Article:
The irony in the statement by Mr. Gingrich is that it is so draconian that one cannot imagine anyone would be so much out of touch with reality. I do not think the Jewish community, with whom I have worked very closely on interfaith discussions and other projects, especially on Bigotry and Bias at all levels, would condone such a misstatement by Mr. Gingrich. I think the same community to which he appears to pander will see his blatant ignorance and disregard of the historical facts of a region that is so dear to their hearts outside of the US.
For a presidential candidate, it is difficult to imagine any advantage of pitting one people against another in a region of the world that has been a hot bed of troubles for over six decades. It appears that Mr. Gingrich is trying to appeal to the Jewish American community of which some voters might find such a statement appealing. It is also well known that Mr. Gingrich works on both sides of many issues, so is it not uncharacteristic of him to do that at this time?
Perhaps Mr. Gingrich is discounting the possible impact of Palestinian Americans, or for that matter Arab and Muslim American voters altogether on his candidacy. He may have forgotten his own comments in February 2001, right after the inauguration of former President G. W. Bush. At that time, I had the opportunity to meet Mr. Gingrich at the Islamic Institute of Thought, in the presence of other congressional leaders and top media figures. In that meeting, I was amazed by the complimentary comments that Mr. Gingrich said about the Muslim American community and how effective and organized the community was in the election of President Bush. Perhaps he has forgotten that that community is so much more vibrant today and more politically active now than at anytime before. The Arab and Muslim American community has become even more active, motivated not only by its recognition of the role it plays as an integral part of the American social fabric but ever more motivated by the kind of bigotry that comes out from time to time, by such uniformed and bigoted politicians.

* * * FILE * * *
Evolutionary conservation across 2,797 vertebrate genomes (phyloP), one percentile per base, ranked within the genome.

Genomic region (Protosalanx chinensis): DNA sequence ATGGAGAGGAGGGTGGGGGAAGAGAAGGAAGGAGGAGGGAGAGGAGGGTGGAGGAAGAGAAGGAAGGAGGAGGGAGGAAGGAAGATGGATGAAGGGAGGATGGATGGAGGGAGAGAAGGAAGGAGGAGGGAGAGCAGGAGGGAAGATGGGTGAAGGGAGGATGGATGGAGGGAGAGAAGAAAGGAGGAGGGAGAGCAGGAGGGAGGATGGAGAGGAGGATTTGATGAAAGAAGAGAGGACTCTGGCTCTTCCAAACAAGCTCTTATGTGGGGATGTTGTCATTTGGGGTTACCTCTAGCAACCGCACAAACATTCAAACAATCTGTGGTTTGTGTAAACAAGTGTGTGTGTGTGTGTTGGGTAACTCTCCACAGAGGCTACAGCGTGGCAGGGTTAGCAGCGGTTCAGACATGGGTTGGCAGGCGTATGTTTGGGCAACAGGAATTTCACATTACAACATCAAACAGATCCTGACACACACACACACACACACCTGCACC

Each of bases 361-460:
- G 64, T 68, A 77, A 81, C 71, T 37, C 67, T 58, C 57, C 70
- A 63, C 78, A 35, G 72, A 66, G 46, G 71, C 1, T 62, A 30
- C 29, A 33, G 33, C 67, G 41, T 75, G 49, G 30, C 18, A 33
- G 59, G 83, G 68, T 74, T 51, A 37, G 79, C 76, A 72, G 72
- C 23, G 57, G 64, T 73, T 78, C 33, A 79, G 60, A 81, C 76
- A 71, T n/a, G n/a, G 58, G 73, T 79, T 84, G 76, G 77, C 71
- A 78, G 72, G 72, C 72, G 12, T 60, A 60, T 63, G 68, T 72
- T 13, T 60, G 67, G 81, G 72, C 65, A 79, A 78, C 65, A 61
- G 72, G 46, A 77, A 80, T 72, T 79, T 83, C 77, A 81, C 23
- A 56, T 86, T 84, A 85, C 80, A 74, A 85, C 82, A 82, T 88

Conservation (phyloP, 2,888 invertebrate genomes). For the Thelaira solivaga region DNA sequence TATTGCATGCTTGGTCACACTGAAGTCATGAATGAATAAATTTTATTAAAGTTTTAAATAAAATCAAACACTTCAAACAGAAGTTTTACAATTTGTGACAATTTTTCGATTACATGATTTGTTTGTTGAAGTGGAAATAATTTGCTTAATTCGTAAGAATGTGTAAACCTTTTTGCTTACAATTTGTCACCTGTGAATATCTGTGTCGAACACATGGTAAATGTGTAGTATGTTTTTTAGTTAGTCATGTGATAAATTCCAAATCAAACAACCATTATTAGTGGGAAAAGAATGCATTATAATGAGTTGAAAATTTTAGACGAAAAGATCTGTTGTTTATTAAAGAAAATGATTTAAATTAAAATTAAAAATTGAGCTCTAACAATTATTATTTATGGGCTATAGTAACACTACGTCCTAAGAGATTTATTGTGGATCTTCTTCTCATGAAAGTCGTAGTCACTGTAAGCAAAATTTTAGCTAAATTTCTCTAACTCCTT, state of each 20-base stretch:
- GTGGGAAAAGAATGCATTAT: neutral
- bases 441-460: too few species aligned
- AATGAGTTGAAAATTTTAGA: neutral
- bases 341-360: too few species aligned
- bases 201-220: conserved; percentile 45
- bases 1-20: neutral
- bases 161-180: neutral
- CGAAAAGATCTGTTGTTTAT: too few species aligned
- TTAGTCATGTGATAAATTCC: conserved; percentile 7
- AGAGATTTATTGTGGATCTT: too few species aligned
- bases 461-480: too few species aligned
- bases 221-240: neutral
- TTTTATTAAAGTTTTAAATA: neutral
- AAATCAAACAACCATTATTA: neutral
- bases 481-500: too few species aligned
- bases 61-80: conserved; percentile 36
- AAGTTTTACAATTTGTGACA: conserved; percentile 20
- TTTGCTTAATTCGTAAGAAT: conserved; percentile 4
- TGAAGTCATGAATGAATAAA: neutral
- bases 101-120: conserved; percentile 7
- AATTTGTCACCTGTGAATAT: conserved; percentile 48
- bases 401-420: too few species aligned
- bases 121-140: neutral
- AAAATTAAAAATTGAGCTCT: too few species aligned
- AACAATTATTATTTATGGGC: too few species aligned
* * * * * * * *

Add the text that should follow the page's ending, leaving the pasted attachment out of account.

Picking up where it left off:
While the Arab and Muslim American community celebrates over a century of contributions to American culture, business and the arts bringing its cumulative rich history to America, it is often discounted and discouraged by the continued ignorance of political figures such as Mr. Gingrich with irresponsible comments that, I predict will mark the beginning of his downfall in his search for the highest political office in the US that demands integrity, intelligence and empathy.